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29 tablatures for Ensiferum

Ensiferum - Dragonheads (EP) (8,5/10) - Finland - 2006

Genre: Viking Metal / Folk Metal
Label: Spinefarm
Playing time: 25:55
Band homepage: Ensiferum


  1. Dragonheads
  2. Warrior’s Quest
  3. Kalevala Melody
  4. White Storm
  5. Into Hiding
  6. Finnish Medley
Ensiferum - Dragonheads (EP)

Of any offering by ENSIFERUM, save perhaps the early demo material, this is by far the most humble and purely Folk oriented. The dragon gazing up at the sky from the Viking longboat might suggest a telling of a grand epic tale, but in truth this is closer in spirit to a watchtower duty experience rather than an adventurous sea voyager into uncharted waters. The period instruments are not terribly prominent, nor are the galloping guitar heroics terribly prominent. It basically functions as a reminder to the band’s followers that they are still around, which tends to be the typical function of EPs.


The absence of Mäenpää from the fold is felt the most here, particularly in the downplaying of the band’s previous genre eclecticism and virtuoso musicianship. There is nothing on here that could qualify as Power or Thrash Metal inspired, though a pretty strong helping of Melodic Death influences main present, particularly on the songs taken from “Demo II”. One could almost say that this album listens pretty close to what you’d get from TURISAS, save a little bit faster and with less vocal emphasis. The vocal top end has also been removed from the background vocal arrangement, leaving an arrangement more in tune with a traditional male choir of tenors and baritones, while the gravely counter-tenor Halford emulations in the lead vocals as well.


The main thing that keeps things on here interesting is superb songwriting, both in the new material, as well as the re-recordings. While extremely formulaic, to the point of literally sounding like a distorted guitar version of a Folk dance, “Dragonheads” definitely gets the job done in the melody department, tossing out some classic tunes reminiscent of “Tale Of Revenge” and “Old Man”. The remake of “Warrior’s Quest” is a bit interesting as it largely resembles material heard on “Victory Songs”, especially considering it was written 8 years earlier. It isn’t merely in the vocal approach, but also in the overall mellowness to it and the lack of vocal gymnastics that were also present in the original version.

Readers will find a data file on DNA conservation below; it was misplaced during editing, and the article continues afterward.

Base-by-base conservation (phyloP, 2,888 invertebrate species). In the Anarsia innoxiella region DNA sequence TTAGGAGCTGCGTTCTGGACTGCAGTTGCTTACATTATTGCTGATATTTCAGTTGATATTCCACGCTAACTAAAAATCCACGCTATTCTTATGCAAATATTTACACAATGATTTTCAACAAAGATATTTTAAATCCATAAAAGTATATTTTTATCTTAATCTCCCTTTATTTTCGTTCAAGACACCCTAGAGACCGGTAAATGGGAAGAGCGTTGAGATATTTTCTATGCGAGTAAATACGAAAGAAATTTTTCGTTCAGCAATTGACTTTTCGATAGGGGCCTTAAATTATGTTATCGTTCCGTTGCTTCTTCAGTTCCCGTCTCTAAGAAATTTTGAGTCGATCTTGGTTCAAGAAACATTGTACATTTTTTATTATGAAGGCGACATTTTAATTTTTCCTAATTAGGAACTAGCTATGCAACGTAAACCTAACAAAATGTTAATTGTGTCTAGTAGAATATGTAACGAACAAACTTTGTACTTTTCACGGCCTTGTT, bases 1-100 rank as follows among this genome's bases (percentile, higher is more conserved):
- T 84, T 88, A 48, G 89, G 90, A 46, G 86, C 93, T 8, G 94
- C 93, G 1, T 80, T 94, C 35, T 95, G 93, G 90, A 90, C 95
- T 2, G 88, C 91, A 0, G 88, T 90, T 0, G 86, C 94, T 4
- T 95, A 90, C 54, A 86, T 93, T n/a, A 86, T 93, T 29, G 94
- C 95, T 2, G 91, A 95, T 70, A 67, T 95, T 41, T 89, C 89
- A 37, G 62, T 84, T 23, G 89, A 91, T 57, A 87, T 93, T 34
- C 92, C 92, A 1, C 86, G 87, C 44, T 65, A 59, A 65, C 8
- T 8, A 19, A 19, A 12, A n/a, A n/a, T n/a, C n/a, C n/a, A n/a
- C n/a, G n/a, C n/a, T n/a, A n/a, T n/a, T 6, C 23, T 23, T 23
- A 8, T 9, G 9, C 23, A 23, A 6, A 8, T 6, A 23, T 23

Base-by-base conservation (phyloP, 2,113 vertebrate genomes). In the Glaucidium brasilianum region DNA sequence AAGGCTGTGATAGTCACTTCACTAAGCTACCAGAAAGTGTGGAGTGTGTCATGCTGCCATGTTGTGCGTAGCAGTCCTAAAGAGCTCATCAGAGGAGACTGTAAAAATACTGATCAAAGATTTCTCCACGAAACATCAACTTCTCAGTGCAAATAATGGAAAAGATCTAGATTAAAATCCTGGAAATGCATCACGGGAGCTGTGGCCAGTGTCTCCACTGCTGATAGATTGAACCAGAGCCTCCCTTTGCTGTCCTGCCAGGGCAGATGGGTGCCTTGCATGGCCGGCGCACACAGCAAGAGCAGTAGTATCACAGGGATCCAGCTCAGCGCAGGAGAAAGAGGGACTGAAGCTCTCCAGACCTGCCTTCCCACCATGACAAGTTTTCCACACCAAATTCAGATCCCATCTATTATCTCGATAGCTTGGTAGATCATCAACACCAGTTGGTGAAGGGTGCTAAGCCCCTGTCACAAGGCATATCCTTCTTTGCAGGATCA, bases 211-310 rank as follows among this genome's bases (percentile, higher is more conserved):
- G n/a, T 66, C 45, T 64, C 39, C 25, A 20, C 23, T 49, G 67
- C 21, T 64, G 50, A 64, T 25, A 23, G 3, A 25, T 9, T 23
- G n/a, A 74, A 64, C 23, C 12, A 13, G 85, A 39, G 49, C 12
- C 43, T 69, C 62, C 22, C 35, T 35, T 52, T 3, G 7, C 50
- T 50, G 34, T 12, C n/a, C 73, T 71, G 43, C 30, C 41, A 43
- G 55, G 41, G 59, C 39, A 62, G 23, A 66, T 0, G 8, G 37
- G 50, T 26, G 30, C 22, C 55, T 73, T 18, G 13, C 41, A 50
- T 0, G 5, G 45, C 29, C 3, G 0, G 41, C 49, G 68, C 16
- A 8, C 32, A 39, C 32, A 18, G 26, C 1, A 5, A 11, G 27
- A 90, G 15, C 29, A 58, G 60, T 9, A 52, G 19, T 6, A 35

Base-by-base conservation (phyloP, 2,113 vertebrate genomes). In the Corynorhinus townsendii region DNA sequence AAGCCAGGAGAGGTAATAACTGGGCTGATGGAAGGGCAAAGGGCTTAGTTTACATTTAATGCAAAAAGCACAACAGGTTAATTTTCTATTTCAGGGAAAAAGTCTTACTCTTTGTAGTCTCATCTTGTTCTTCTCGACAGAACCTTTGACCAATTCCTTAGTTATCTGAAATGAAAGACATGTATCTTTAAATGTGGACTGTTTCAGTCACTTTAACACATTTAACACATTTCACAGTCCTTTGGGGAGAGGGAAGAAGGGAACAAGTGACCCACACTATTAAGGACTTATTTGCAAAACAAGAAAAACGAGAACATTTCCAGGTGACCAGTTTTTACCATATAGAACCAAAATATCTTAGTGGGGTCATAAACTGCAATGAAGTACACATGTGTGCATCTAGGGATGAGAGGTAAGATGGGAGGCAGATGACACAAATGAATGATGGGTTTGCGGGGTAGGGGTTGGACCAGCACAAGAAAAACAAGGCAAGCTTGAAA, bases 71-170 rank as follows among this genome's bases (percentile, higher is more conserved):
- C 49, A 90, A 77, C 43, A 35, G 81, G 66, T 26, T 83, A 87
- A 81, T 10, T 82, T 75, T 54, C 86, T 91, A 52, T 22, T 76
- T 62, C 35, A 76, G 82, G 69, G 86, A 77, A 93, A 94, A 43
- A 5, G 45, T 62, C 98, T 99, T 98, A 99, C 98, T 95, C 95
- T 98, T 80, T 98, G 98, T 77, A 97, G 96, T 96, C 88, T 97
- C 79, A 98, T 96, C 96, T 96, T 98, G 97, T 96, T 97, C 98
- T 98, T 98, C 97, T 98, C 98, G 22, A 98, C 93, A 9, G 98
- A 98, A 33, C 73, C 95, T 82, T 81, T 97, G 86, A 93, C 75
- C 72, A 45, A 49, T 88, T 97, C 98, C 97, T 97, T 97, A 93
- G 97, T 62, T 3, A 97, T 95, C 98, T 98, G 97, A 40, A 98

The standouts of the album are the ones that deviate a bit from the heavier Folk emphasis, not merely for reasons of stylistic contrast, but also in terms of a more intricate flow of ideas. The AMORPHIS cover mixes in some interesting Middle Eastern influences and a nice galloping groove reminiscent of IRON MAIDEN’S “Powerslave” at times, while also putting more of a straight up Power Metal feel to an album that otherwise lacks it. The ending gets a little bit more aggressive with a pretty standard Thrash riff, but all of the darker elements at play here are tempered with a sorrowful touch from Mejiu’s background orchestrations.


The remake of “White Storm” shows the band at their best, recapturing the spirit of the band’s debut with a series of really good ideas brought back to life with a much cleaner production. The best comparison to be made is to “Guardians Of Fate”, which this song is sort of a slightly longer and more in depth version of in many respects. This is particularly noticeable when comparing the super catchy chorus of the latter with the main instrumental theme of the former. But most of all, it the strength of this song is that we get more out of the lead guitars than a few droning Folk tunes, resulting in something that sounds a bit more intricate and heroic.


Though this functioned more as a teaser for the new sound that the band now has without Jari leading the charge, it is still worth checking into if you’ve owned and enjoyed any or all of the 3 full length albums the band has out. It may not have quite as much going on, but it definitely makes good use of what it has and doesn’t get boring. Absent the somewhat plodding “Finnish Medley”, which doesn’t sound very much like the band with a female guest vocalist largely ruling the arrangement, this is consistent with the band’s known sound, and is by no means a significant step down in the continuity of their superior musical output.

(Online March 13, 2009)

Jonathan Smith

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